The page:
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    ABSTRACT: To investigate the efficacy of a subhypnotic dose of propofol to treat vomiting in children after adenotonsillectomy. Two hundred and fifty-two children, aged 2-12 yr, underwent a standardized anaesthetic opioid administration, and postoperative care after adenotonsillectomy, adenoidectomy or tonsillectomy. A prospective, double-blinded, placebo-controlled study was performed in 70 of the patients who retched or vomited after surgery and who had intravenous access. Patients were assigned randomly to receive either 0.2 mg.kg-1) propofol (n = 35), or placebo (intralipid 10%, n = 35). The overall incidence of vomiting during the first 18-24 hr was 50%. Of those who had received propofol after the first episode of vomiting, 63% relapsed requiring a rescue antiemetic compared with 57% of those who had received intralipid (P = NS). Of the children who received propofol, 54% experienced pain on injection and 46% were mildly sedated compared with 3% and 11%, respectively, in the placebo group (P < 0.003). We conclude that an intravenous bolus of 0.2 mg.kg-1 propofolis not effective in the treatment of postoperative vomiting in children after adenotonsillectomy when a standardized anaesthetic with thiopentone, halothane, nitrous oxide, and 1.5 mg.kg-1 codeine phosphate is used, but it does cause sedation and pain on injection.
    Canadian Journal of Anaesthesia 05/1997; 44(4):401-4. · 2.13 Impact Factor
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    ABSTRACT: Improvements in anaesthesia have led to the introduction of rapid-acting agents which quicken recovery and decrease sleepiness. Whether parents believe a rapid postanaesthetic recovery is an advantage is unknown. Therefore, we evaluated the parental perceptions, expectations and preferences for the postanaesthetic recovery of children. One hundred and three parents of children having ambulatory surgery completed a structured questionnaire and the results of 101 are presented. Results indicate that 93% of parents expect their child to be sleepy after surgery. Seventy-four per cent of parents indicated they would prefer their child to be sleepy or tired in the first 24 h postoperatively. Eight-five percent of parents would not be upset if their child's discharge was delayed up to three hours because their child was too sleepy. Finally 45.5% of parents are extremely concerned about their child experiencing postoperative pain and 68% believe that their child would be in more pain if they recovered rapidly from the anaesthetic. These results indicate that rapid recovery from anaesthesia and quick discharge from hospital are not key expectations of parents of children admitted for day surgery. Parents associate a rapid recovery with more pain. Parents need to be more fully informed of the advantages of a rapid recovery and reassured that children can recover quickly and completely but at the same time be comfortable postanaesthetic.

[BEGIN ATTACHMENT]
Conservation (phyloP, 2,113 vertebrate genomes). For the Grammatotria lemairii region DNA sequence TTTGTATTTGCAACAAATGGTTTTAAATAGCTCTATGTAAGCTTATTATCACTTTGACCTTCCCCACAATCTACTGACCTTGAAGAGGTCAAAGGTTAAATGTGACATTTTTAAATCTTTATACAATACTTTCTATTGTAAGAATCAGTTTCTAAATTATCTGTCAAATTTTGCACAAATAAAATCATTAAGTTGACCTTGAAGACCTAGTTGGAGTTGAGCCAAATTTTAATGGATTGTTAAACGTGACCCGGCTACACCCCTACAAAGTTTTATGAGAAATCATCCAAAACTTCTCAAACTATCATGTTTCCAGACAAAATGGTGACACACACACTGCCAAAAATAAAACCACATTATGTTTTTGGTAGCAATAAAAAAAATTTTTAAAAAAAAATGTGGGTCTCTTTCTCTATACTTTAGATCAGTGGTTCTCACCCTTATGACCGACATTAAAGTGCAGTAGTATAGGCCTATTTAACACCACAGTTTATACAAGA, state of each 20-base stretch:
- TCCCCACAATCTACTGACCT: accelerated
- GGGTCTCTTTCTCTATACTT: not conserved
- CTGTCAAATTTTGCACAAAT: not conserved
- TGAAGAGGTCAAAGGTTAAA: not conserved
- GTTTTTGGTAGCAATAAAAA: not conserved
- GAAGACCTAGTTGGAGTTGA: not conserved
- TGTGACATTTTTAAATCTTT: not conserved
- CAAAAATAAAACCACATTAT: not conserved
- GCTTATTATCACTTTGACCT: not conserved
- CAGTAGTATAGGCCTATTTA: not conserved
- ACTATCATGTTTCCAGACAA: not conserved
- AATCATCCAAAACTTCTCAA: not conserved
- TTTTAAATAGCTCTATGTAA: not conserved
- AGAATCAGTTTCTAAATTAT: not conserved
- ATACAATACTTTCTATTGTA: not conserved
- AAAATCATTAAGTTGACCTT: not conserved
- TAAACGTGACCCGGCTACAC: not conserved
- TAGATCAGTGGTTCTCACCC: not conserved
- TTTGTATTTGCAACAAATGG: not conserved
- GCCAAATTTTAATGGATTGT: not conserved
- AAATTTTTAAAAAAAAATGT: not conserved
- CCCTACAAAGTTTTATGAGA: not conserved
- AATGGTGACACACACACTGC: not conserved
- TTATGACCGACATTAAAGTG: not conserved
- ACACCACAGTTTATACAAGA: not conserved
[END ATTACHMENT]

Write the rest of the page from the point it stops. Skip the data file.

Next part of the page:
Pediatric Anesthesia 02/1997; 7(2):139 - 142. · 2.44 Impact Factor
  • N Sikich, A S Carr, J Lerman
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    ABSTRACT: Improvements in anaesthesia have led to the introduction of rapid-acting agents which quicken recovery and decrease sleepiness. Whether parents believe a rapid postanaesthetic recovery is an advantage is unknown. Therefore, we evaluated the parental perceptions, expectations and preferences for the postanaesthetic recovery of children. One hundred and three parents of children having ambulatory surgery completed a structured questionnaire and the results of 101 are presented. Results indicate that 93% of parents expect their child to be sleepy after surgery. Seventy-four per cent of parents indicated they would prefer their child to be sleepy or tired in the first 24 h postoperatively. Eight-five percent of parents would not be upset if their child's discharge was delayed up to three hours because their child was too sleepy. Finally 45.5% of parents are extremely concerned about their child experiencing postoperative pain and 68% believe that their child would be in more pain if they recovered rapidly from the anaesthetic. These results indicate that rapid recovery from anaesthesia and quick discharge from hospital are not key expectations of parents of children admitted for day surgery. Parents associate a rapid recovery with more pain. Parents need to be more fully informed of the advantages of a rapid recovery and reassured that children can recover quickly and completely but at the same time be comfortable postanaesthetic.
    Pediatric Anesthesia 02/1997; 7(2):139-42. · 2.44 Impact Factor

Publication Stats

896 Citations
153.32 Total Impact Points

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Institutions

  • 1992–2007
    • SickKids
      Toronto, Ontario, Canada
  • 1992–2005
    • University of Toronto
      • Department of Anesthesia
      Toronto, Ontario, Canada
  • 2004
    • St. Michael's Hospital
      Toronto, Ontario, Canada
  • 1997
    • Waikato Hospital
      Hamilton City, Waikato, New Zealand